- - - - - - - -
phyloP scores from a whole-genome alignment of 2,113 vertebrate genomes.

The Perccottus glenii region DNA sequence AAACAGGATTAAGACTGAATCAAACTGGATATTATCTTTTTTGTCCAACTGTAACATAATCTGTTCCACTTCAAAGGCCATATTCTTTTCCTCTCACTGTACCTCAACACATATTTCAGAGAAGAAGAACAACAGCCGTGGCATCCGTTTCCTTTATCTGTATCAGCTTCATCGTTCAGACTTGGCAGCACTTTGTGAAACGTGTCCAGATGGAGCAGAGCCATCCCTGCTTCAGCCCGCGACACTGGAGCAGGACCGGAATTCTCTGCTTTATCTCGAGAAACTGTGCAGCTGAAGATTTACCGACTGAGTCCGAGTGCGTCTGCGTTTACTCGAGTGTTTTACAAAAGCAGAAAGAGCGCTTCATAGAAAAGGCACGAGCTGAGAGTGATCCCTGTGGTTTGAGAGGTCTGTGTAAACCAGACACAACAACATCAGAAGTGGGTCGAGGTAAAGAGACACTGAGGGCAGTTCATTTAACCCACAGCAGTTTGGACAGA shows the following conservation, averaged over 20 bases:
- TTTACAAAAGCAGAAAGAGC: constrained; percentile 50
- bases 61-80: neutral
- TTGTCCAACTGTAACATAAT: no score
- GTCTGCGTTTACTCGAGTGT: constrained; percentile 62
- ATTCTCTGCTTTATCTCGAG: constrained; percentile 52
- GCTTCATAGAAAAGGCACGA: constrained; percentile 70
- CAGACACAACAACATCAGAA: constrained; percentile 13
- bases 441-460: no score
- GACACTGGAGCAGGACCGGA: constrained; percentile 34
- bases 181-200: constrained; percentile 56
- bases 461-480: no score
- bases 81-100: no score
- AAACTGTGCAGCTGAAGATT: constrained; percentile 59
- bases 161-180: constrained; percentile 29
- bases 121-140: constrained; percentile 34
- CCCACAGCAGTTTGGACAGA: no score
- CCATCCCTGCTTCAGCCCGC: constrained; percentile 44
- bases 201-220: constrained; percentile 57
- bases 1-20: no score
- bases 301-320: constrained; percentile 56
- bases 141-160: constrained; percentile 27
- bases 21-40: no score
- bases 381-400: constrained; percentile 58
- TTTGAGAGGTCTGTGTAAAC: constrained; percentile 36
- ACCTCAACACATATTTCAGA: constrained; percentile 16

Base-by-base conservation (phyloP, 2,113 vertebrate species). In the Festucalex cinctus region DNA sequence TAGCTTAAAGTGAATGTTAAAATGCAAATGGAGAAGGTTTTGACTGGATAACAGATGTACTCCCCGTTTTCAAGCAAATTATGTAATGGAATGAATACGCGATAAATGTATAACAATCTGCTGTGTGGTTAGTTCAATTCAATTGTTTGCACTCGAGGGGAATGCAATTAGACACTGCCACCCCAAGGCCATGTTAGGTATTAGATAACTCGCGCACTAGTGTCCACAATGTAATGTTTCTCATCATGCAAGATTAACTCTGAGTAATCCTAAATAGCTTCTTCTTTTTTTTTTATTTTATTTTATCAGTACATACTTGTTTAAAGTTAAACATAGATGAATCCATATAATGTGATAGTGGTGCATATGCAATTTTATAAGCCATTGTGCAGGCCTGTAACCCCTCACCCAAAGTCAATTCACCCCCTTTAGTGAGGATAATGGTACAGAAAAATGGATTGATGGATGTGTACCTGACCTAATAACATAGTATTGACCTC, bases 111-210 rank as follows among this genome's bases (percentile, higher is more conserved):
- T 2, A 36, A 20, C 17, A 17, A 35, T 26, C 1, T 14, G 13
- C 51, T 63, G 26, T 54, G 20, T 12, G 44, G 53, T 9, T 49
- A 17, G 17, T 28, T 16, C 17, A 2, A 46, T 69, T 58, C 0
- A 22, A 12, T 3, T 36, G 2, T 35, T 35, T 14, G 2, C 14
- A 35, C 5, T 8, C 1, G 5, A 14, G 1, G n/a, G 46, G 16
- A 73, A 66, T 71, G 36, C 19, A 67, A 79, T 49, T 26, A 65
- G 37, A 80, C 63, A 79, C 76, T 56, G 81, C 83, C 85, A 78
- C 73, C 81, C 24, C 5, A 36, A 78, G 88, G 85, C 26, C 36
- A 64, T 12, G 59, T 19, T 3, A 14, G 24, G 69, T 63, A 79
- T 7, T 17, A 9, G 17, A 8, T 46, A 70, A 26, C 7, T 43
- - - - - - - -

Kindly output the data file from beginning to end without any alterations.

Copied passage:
phyloP scores from a whole-genome alignment of 2,113 vertebrate genomes.

The Perccottus glenii region DNA sequence AAACAGGATTAAGACTGAATCAAACTGGATATTATCTTTTTTGTCCAACTGTAACATAATCTGTTCCACTTCAAAGGCCATATTCTTTTCCTCTCACTGTACCTCAACACATATTTCAGAGAAGAAGAACAACAGCCGTGGCATCCGTTTCCTTTATCTGTATCAGCTTCATCGTTCAGACTTGGCAGCACTTTGTGAAACGTGTCCAGATGGAGCAGAGCCATCCCTGCTTCAGCCCGCGACACTGGAGCAGGACCGGAATTCTCTGCTTTATCTCGAGAAACTGTGCAGCTGAAGATTTACCGACTGAGTCCGAGTGCGTCTGCGTTTACTCGAGTGTTTTACAAAAGCAGAAAGAGCGCTTCATAGAAAAGGCACGAGCTGAGAGTGATCCCTGTGGTTTGAGAGGTCTGTGTAAACCAGACACAACAACATCAGAAGTGGGTCGAGGTAAAGAGACACTGAGGGCAGTTCATTTAACCCACAGCAGTTTGGACAGA shows the following conservation, averaged over 20 bases:
- TTTACAAAAGCAGAAAGAGC: constrained; percentile 50
- bases 61-80: neutral
- TTGTCCAACTGTAACATAAT: no score
- GTCTGCGTTTACTCGAGTGT: constrained; percentile 62
- ATTCTCTGCTTTATCTCGAG: constrained; percentile 52
- GCTTCATAGAAAAGGCACGA: constrained; percentile 70
- CAGACACAACAACATCAGAA: constrained; percentile 13
- bases 441-460: no score
- GACACTGGAGCAGGACCGGA: constrained; percentile 34
- bases 181-200: constrained; percentile 56
- bases 461-480: no score
- bases 81-100: no score
- AAACTGTGCAGCTGAAGATT: constrained; percentile 59
- bases 161-180: constrained; percentile 29
- bases 121-140: constrained; percentile 34
- CCCACAGCAGTTTGGACAGA: no score
- CCATCCCTGCTTCAGCCCGC: constrained; percentile 44
- bases 201-220: constrained; percentile 57
- bases 1-20: no score
- bases 301-320: constrained; percentile 56
- bases 141-160: constrained; percentile 27
- bases 21-40: no score
- bases 381-400: constrained; percentile 58
- TTTGAGAGGTCTGTGTAAAC: constrained; percentile 36
- ACCTCAACACATATTTCAGA: constrained; percentile 16

Base-by-base conservation (phyloP, 2,113 vertebrate species). In the Festucalex cinctus region DNA sequence TAGCTTAAAGTGAATGTTAAAATGCAAATGGAGAAGGTTTTGACTGGATAACAGATGTACTCCCCGTTTTCAAGCAAATTATGTAATGGAATGAATACGCGATAAATGTATAACAATCTGCTGTGTGGTTAGTTCAATTCAATTGTTTGCACTCGAGGGGAATGCAATTAGACACTGCCACCCCAAGGCCATGTTAGGTATTAGATAACTCGCGCACTAGTGTCCACAATGTAATGTTTCTCATCATGCAAGATTAACTCTGAGTAATCCTAAATAGCTTCTTCTTTTTTTTTTATTTTATTTTATCAGTACATACTTGTTTAAAGTTAAACATAGATGAATCCATATAATGTGATAGTGGTGCATATGCAATTTTATAAGCCATTGTGCAGGCCTGTAACCCCTCACCCAAAGTCAATTCACCCCCTTTAGTGAGGATAATGGTACAGAAAAATGGATTGATGGATGTGTACCTGACCTAATAACATAGTATTGACCTC, bases 111-210 rank as follows among this genome's bases (percentile, higher is more conserved):
- T 2, A 36, A 20, C 17, A 17, A 35, T 26, C 1, T 14, G 13
- C 51, T 63, G 26, T 54, G 20, T 12, G 44, G 53, T 9, T 49
- A 17, G 17, T 28, T 16, C 17, A 2, A 46, T 69, T 58, C 0
- A 22, A 12, T 3, T 36, G 2, T 35, T 35, T 14, G 2, C 14
- A 35, C 5, T 8, C 1, G 5, A 14, G 1, G n/a, G 46, G 16
- A 73, A 66, T 71, G 36, C 19, A 67, A 79, T 49, T 26, A 65
- G 37, A 80, C 63, A 79, C 76, T 56, G 81, C 83, C 85, A 78
- C 73, C 81, C 24, C 5, A 36, A 78, G 88, G 85, C 26, C 36
- A 64, T 12, G 59, T 19, T 3, A 14, G 24, G 69, T 63, A 79
- T 7, T 17, A 9, G 17, A 8, T 46, A 70, A 26, C 7, T 43